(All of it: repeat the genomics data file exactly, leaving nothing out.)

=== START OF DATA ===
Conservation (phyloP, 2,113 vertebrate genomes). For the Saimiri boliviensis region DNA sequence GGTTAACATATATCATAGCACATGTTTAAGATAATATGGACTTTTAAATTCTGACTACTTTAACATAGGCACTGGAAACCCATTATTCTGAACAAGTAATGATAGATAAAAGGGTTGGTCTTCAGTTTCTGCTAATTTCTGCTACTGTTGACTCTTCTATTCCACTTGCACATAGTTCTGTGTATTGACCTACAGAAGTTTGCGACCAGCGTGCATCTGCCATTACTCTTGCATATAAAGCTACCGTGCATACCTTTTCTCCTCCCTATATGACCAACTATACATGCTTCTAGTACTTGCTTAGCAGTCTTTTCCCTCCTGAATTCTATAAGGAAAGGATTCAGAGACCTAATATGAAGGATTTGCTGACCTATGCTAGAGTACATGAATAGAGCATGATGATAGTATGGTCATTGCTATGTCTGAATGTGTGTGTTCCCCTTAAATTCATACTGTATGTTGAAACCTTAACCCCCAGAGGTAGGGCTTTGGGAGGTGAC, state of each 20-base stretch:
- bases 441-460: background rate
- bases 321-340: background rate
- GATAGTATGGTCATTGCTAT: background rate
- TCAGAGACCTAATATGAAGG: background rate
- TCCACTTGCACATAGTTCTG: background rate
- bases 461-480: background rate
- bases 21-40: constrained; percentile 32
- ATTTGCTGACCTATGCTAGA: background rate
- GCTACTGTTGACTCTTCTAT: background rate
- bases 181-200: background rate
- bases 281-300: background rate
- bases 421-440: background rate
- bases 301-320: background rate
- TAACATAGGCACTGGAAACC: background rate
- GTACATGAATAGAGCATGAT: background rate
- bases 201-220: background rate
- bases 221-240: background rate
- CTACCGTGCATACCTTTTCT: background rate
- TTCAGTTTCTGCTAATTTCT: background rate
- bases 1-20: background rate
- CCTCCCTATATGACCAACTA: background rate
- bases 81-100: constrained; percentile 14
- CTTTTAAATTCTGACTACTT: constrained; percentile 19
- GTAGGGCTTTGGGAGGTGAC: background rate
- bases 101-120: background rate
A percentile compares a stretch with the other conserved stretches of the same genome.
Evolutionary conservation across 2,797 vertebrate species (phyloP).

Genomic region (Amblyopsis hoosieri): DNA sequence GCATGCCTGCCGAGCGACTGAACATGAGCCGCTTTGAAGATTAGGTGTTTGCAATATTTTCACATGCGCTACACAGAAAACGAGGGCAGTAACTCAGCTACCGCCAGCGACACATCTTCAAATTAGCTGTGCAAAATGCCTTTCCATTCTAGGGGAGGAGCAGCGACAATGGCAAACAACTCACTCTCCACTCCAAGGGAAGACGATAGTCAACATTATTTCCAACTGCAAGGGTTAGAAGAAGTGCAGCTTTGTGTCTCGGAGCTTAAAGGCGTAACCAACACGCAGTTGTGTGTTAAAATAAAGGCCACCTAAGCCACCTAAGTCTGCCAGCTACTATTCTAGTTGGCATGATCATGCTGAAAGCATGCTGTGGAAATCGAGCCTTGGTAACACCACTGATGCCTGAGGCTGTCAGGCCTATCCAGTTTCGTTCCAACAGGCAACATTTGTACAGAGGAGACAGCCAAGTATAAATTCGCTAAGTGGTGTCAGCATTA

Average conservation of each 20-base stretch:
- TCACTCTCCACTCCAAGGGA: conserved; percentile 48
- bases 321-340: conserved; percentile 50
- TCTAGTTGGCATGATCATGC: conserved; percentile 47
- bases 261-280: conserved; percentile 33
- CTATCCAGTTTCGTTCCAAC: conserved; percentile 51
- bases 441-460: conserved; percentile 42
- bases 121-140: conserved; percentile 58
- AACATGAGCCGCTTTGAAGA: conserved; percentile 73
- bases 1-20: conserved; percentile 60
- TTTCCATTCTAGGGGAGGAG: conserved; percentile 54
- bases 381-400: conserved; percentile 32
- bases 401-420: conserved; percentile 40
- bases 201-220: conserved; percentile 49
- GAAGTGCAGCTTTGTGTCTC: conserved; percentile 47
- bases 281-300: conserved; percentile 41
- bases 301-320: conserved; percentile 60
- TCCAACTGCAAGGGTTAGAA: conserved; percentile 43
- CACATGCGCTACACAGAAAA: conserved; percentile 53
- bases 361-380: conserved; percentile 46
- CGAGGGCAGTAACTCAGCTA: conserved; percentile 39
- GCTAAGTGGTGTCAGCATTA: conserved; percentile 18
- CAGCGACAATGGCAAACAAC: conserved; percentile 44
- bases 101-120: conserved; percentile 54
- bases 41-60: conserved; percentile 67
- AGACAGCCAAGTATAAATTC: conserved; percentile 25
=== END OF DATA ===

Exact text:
Conservation (phyloP, 2,113 vertebrate genomes). For the Saimiri boliviensis region DNA sequence GGTTAACATATATCATAGCACATGTTTAAGATAATATGGACTTTTAAATTCTGACTACTTTAACATAGGCACTGGAAACCCATTATTCTGAACAAGTAATGATAGATAAAAGGGTTGGTCTTCAGTTTCTGCTAATTTCTGCTACTGTTGACTCTTCTATTCCACTTGCACATAGTTCTGTGTATTGACCTACAGAAGTTTGCGACCAGCGTGCATCTGCCATTACTCTTGCATATAAAGCTACCGTGCATACCTTTTCTCCTCCCTATATGACCAACTATACATGCTTCTAGTACTTGCTTAGCAGTCTTTTCCCTCCTGAATTCTATAAGGAAAGGATTCAGAGACCTAATATGAAGGATTTGCTGACCTATGCTAGAGTACATGAATAGAGCATGATGATAGTATGGTCATTGCTATGTCTGAATGTGTGTGTTCCCCTTAAATTCATACTGTATGTTGAAACCTTAACCCCCAGAGGTAGGGCTTTGGGAGGTGAC, state of each 20-base stretch:
- bases 441-460: background rate
- bases 321-340: background rate
- GATAGTATGGTCATTGCTAT: background rate
- TCAGAGACCTAATATGAAGG: background rate
- TCCACTTGCACATAGTTCTG: background rate
- bases 461-480: background rate
- bases 21-40: constrained; percentile 32
- ATTTGCTGACCTATGCTAGA: background rate
- GCTACTGTTGACTCTTCTAT: background rate
- bases 181-200: background rate
- bases 281-300: background rate
- bases 421-440: background rate
- bases 301-320: background rate
- TAACATAGGCACTGGAAACC: background rate
- GTACATGAATAGAGCATGAT: background rate
- bases 201-220: background rate
- bases 221-240: background rate
- CTACCGTGCATACCTTTTCT: background rate
- TTCAGTTTCTGCTAATTTCT: background rate
- bases 1-20: background rate
- CCTCCCTATATGACCAACTA: background rate
- bases 81-100: constrained; percentile 14
- CTTTTAAATTCTGACTACTT: constrained; percentile 19
- GTAGGGCTTTGGGAGGTGAC: background rate
- bases 101-120: background rate
A percentile compares a stretch with the other conserved stretches of the same genome.
Evolutionary conservation across 2,797 vertebrate species (phyloP).

Genomic region (Amblyopsis hoosieri): DNA sequence GCATGCCTGCCGAGCGACTGAACATGAGCCGCTTTGAAGATTAGGTGTTTGCAATATTTTCACATGCGCTACACAGAAAACGAGGGCAGTAACTCAGCTACCGCCAGCGACACATCTTCAAATTAGCTGTGCAAAATGCCTTTCCATTCTAGGGGAGGAGCAGCGACAATGGCAAACAACTCACTCTCCACTCCAAGGGAAGACGATAGTCAACATTATTTCCAACTGCAAGGGTTAGAAGAAGTGCAGCTTTGTGTCTCGGAGCTTAAAGGCGTAACCAACACGCAGTTGTGTGTTAAAATAAAGGCCACCTAAGCCACCTAAGTCTGCCAGCTACTATTCTAGTTGGCATGATCATGCTGAAAGCATGCTGTGGAAATCGAGCCTTGGTAACACCACTGATGCCTGAGGCTGTCAGGCCTATCCAGTTTCGTTCCAACAGGCAACATTTGTACAGAGGAGACAGCCAAGTATAAATTCGCTAAGTGGTGTCAGCATTA

Average conservation of each 20-base stretch:
- TCACTCTCCACTCCAAGGGA: conserved; percentile 48
- bases 321-340: conserved; percentile 50
- TCTAGTTGGCATGATCATGC: conserved; percentile 47
- bases 261-280: conserved; percentile 33
- CTATCCAGTTTCGTTCCAAC: conserved; percentile 51
- bases 441-460: conserved; percentile 42
- bases 121-140: conserved; percentile 58
- AACATGAGCCGCTTTGAAGA: conserved; percentile 73
- bases 1-20: conserved; percentile 60
- TTTCCATTCTAGGGGAGGAG: conserved; percentile 54
- bases 381-400: conserved; percentile 32
- bases 401-420: conserved; percentile 40
- bases 201-220: conserved; percentile 49
- GAAGTGCAGCTTTGTGTCTC: conserved; percentile 47
- bases 281-300: conserved; percentile 41
- bases 301-320: conserved; percentile 60
- TCCAACTGCAAGGGTTAGAA: conserved; percentile 43
- CACATGCGCTACACAGAAAA: conserved; percentile 53
- bases 361-380: conserved; percentile 46
- CGAGGGCAGTAACTCAGCTA: conserved; percentile 39
- GCTAAGTGGTGTCAGCATTA: conserved; percentile 18
- CAGCGACAATGGCAAACAAC: conserved; percentile 44
- bases 101-120: conserved; percentile 54
- bases 41-60: conserved; percentile 67
- AGACAGCCAAGTATAAATTC: conserved; percentile 25